Announced during Ramzan and coming soon after the beef ban in the state that has rendered hundreds of traditional Quresh meat merchants and their employees jobless (not to speak of the potential for harassment from various authorities for stocking illegal beef), the minority community is largely viewing the threat of ‘de-recognition’ of madarsas as one more move by the BJP-led government in the state as part of the RSS agenda to turn Muslims into second class citizens in the country.

Says Mohammad Faroque Azam, president of Nijaat (National Institute of Jihad Against Atrocities and Terrorism), ‘This is extremely short-sighted and wrong. Students from madarsas have managed to secure degrees, become graduates, sometimes even doctors and engineers. This kind of a move will make most of these students vulnerable to all kinds of nefarious elements if they are unable to secure proper higher education and jobs.’’

Moreover, it is not quite true that madarsas do not take care of the higher aspirations of children of their community. As Naseem Siddiqui, the former chairman of the Maharashtra State Minorities Commission points out, one madrasa student a few years ago had made news by making it to the Indian Adminstrative Service, though very few Muslims manage to successfully crack the UPSC exams. The Maharashtra government’s Mehmoodur Rehman committee had said as little as 4.4 per cent of the total Muslim population of the state got jobs in the state administration and police force. Perhaps with this in mind, one such institution in Mumbai, the Darul Uloom Faizan Raza madarsas, has already begin to offer free coaching classes for the IAS exams to enable more of its students to make it to the mainstream.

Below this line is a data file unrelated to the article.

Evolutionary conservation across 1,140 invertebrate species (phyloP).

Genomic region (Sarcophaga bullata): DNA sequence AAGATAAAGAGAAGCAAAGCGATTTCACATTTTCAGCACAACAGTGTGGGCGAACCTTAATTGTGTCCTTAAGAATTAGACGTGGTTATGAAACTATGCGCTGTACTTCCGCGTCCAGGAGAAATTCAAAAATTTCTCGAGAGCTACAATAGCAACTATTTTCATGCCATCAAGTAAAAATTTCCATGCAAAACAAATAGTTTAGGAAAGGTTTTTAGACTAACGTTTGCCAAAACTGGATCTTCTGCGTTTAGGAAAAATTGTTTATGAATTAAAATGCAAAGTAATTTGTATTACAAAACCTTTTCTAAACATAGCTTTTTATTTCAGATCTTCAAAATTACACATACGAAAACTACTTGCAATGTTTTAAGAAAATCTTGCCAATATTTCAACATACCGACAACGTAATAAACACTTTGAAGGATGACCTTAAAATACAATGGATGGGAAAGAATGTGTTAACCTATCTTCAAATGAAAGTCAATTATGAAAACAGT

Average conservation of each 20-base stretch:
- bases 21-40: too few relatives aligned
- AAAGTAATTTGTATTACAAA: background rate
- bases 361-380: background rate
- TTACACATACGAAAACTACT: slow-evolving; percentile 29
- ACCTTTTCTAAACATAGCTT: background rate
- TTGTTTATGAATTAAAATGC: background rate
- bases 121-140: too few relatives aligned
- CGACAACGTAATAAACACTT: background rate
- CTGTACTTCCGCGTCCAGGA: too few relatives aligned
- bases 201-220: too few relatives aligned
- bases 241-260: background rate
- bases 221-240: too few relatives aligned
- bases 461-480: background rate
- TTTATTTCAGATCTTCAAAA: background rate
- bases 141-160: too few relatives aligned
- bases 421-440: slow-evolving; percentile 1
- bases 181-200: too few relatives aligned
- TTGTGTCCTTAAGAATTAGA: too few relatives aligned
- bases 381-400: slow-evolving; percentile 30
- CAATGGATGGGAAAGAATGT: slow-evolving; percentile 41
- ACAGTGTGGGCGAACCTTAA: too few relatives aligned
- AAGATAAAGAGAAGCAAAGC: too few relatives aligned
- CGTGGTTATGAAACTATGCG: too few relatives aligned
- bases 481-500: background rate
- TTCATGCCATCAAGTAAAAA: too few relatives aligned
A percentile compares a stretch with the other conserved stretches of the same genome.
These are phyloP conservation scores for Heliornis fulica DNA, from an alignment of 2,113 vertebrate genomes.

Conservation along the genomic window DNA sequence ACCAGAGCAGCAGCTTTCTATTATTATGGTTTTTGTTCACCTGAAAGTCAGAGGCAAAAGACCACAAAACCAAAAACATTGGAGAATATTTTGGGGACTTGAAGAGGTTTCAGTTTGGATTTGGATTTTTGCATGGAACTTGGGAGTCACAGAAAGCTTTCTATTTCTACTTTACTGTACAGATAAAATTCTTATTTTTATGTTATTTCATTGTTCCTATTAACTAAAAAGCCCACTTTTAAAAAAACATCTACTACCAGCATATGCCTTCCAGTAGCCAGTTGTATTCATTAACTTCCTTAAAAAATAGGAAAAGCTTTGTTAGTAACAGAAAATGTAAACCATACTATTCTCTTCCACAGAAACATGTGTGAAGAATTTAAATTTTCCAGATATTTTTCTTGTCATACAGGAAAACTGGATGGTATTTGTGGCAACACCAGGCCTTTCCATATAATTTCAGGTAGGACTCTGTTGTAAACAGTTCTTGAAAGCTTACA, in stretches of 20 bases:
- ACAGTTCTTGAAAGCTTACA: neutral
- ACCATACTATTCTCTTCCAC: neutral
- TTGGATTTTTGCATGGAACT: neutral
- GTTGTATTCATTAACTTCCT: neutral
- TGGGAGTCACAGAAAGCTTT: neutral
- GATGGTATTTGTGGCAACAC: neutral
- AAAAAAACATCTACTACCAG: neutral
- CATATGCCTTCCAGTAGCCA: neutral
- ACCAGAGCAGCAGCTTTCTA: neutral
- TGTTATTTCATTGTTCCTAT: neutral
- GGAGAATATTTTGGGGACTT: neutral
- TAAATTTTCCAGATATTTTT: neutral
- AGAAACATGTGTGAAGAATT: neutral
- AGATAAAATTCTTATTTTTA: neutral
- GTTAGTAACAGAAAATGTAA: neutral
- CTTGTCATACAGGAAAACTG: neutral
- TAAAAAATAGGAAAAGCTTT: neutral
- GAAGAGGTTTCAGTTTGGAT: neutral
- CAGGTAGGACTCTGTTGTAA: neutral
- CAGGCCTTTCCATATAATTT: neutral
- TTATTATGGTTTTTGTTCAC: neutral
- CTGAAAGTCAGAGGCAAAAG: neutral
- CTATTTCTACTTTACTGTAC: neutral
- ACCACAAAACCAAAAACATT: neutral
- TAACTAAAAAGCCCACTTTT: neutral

‘Madarsas not anti-mainstream’

It is thus wrong to say that madarsas are resisting mainstream education and restrict themselves only to religious education, says Siddiqui. “Minority institutions which offer only mainstream education are allowed to give priority to students from their own community, aren’t they,’’ he asks. “Then why this now?’’

That question is legitimate, for the Maharashtra Minorities minister Eknath Khadse is on record as stating that since madrasas will not admit students from Hindu and Christian communities if they wish to study at these schools, they should be treated only as religious institutes and the children studying there as ‘out of school’.

But as the attmept by the Darul Uloom school shows, there is a large section of aspirational youth which wishes to get into top jobs in the country  and the statements of both Khadse and his minister of state Deepak Sawant declaring madrasas as non-schools has not gone down well with the community.

And while it is debatable if the Congress’s more persuasive ways actually worked with the minorities in 2014, as the BJP had then alleged – the Congress still lost the elections badly both at the Centre and in Maharashtra – this repackaged move by the BJP threatens to create massive unrest within the community that could well spill on the streets.

  • Pradx

    “Says Mohammad Faroque Azam, president of Nijaat (National Institute of Jihad Against Atrocities and Terrorism), ‘This is extremely short-sighted and wrong. Students from madarsas have managed to secure degrees, become graduates, sometimes even doctors and engineers.”

    How did they become Doctors and Engineers without science and math? Did they get admissions through VYAPAM?

    These self-styled saviours of the community are the worst enemies of the Muslims.